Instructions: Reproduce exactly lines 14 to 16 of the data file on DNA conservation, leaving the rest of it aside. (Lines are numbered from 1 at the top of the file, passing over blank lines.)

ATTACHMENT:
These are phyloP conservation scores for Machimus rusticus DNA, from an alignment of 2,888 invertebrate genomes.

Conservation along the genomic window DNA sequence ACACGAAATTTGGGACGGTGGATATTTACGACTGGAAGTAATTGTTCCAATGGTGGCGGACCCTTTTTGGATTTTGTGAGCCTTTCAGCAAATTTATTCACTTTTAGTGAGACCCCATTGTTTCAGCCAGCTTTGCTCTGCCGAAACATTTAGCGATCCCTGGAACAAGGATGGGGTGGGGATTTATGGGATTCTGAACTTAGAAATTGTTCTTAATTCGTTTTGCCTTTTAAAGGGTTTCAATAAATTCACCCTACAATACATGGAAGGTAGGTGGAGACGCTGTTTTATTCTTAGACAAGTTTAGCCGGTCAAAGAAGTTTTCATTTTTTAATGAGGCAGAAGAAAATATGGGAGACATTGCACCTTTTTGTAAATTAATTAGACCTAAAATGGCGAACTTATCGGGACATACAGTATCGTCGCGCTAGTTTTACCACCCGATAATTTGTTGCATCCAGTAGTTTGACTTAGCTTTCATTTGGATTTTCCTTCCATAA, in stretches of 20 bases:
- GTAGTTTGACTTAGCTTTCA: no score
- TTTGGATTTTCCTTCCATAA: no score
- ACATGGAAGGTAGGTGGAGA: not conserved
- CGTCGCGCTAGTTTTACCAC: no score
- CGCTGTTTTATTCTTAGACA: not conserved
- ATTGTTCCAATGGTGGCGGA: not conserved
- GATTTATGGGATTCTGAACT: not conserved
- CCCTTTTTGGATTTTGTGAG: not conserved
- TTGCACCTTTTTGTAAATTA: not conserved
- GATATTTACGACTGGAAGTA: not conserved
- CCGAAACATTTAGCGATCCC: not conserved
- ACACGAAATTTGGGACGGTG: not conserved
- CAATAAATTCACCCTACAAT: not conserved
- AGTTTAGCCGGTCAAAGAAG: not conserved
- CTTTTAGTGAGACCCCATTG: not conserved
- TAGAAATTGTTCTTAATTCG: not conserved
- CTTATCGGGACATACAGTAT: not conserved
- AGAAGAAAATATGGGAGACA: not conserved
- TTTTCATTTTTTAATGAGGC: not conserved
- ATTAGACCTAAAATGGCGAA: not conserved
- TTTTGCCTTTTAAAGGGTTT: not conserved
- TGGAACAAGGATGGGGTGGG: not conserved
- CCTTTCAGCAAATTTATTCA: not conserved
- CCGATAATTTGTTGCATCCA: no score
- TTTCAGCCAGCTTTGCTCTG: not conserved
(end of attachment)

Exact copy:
- ACACGAAATTTGGGACGGTG: not conserved
- CAATAAATTCACCCTACAAT: not conserved
- AGTTTAGCCGGTCAAAGAAG: not conserved